By Paul Sandle and John Revill
LONDON/ZURICH – Luxury retailers Richemont and Burberry said they were optimistic that consumers in China would start spending again, helping offset three years of upheaval from the government’s strict COVID-19 lockdowns and soaring infections.
Britain’s Burberry, famous for its iconic Mackintosh-style coats, said it was seeing “very promising” signs of recovery in China as COVID-19 restrictions eased and a spike in the virus that caused a sharp slowdown in growth before Christmas started to recede.
“We’re very positive about the early signs and confident in the long-term opportunity” in China, said Chief Financial Officer Julie Brown.
She cautioned though the timing and pace of recovery would likely remain unpredictable.
Richemont, whose brands include Cartier jewellery and Swiss watches IWC and Jaeger-LeCoultre, also said it expected a strong rebound in China.
Following the peak of the recent COVID wave in major cities, “stores have reopened and traffic has come back, and we are experiencing a strong retail rebound pre-Chinese New Year”, a Richemont spokesperson said.
Its shares were up 1.4%, after hitting their highest in a year while Burberry rose 2.5% to their best level since January 2020 at 1238 GMT.
Luxury rivals LVMH, Europe’s most valuable listed company worth about 400 billion euros ($433.12 billion), Gucci-owner Kering and Swatch are due to report their figures in the coming weeks.
“The Chinese may embrace the same YOLO (you only live once) attitude western consumers have adopted, and they will be able to travel again and find cheaper prices in Europe,” said Bernstein analyst Luca Solca.
“This will create a growth relay, where Chinese consumers take the luxury-spend growth torch from western consumers, as these moderate their spend growth, sobering up from the past pandemic euphoria.”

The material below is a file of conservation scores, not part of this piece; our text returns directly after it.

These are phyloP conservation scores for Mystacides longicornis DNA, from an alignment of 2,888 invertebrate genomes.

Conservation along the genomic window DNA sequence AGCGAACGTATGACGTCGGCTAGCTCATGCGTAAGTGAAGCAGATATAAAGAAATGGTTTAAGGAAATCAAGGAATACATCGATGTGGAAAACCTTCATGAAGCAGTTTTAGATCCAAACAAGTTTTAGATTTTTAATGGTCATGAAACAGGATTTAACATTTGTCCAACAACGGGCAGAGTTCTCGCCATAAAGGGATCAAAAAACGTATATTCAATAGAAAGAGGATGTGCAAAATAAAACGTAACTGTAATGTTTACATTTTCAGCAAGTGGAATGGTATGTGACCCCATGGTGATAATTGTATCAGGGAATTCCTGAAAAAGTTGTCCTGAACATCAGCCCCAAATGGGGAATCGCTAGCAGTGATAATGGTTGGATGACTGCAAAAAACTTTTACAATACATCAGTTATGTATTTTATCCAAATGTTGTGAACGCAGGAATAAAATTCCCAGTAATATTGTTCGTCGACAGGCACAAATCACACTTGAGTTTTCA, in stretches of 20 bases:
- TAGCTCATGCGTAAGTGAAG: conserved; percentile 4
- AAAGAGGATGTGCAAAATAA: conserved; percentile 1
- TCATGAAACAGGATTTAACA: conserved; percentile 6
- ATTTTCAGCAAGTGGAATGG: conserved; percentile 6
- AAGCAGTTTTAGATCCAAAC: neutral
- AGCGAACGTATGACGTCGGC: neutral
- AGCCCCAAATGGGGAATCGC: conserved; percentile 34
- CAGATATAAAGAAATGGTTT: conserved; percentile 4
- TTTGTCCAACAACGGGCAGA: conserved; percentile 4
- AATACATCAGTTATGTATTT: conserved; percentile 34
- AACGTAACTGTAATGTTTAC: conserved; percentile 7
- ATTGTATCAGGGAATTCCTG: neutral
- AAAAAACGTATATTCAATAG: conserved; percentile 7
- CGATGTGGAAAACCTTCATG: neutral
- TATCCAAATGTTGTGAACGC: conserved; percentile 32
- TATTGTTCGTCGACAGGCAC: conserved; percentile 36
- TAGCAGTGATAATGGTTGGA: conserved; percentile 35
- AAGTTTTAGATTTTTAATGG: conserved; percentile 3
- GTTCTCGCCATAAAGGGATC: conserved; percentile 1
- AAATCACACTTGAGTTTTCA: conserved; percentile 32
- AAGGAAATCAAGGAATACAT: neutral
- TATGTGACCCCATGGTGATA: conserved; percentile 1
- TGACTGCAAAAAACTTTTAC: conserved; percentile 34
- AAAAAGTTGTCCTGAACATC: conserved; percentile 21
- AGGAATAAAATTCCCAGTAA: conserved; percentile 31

The luxury industry has in recent quarters benefitted from a strong rebound in regions outside of China, fuelled by pent-up demand from shoppers drawing on savings during lockdowns in their regions.
The resumption of travel has also fuelled growth, with Americans flocking to Europe in particular, taking advantage of the dollar’s strength to splash out on luxury goods.
The European luxury sector is among the largest expected winners as China loosens COVID-19 restrictions that kept shoppers out of stores for months.
But it’s been a tough few years.
Luxury spending by Chinese nationals had dipped from 33% of the global personal luxury goods market in 2019 to as little as 17% last year, according to estimates from Bain.
There’s likely to be a strong rebound from Chinese consumers, after sales decelerated in the third quarter, as they were able to save money during the lockdowns, said Jean-Philippe Bertschy, analyst with Vontobel.
Wednesday’s numbers highlighted the pain inflicted by China’s lockdowns and sudden exit from its zero-COVID policy, which has spurred a surge of infections in the world’s second-largest economy.
Richemont missed market estimates after sales in China plunged by a quarter, as customer traffic dwindled and staff were not available, leading to a reduction of boutique hours, or temporary closures of sales points, the company said.
China accounts for about a fifth of the group’s sales according to Zuercher Kantonalbank estimates.
Burberry’s like-for-like sales growth slowed sharply to 1% in the quarter to end-December after a 23% fall in mainland China, its biggest market before the pandemic, largely offset higher spending by U.S. tourists and locals in Europe.
Mainland China is currently 25% of Burberry sales, down from about 40% pre-pandemic.
($1 = 0.9235 euros)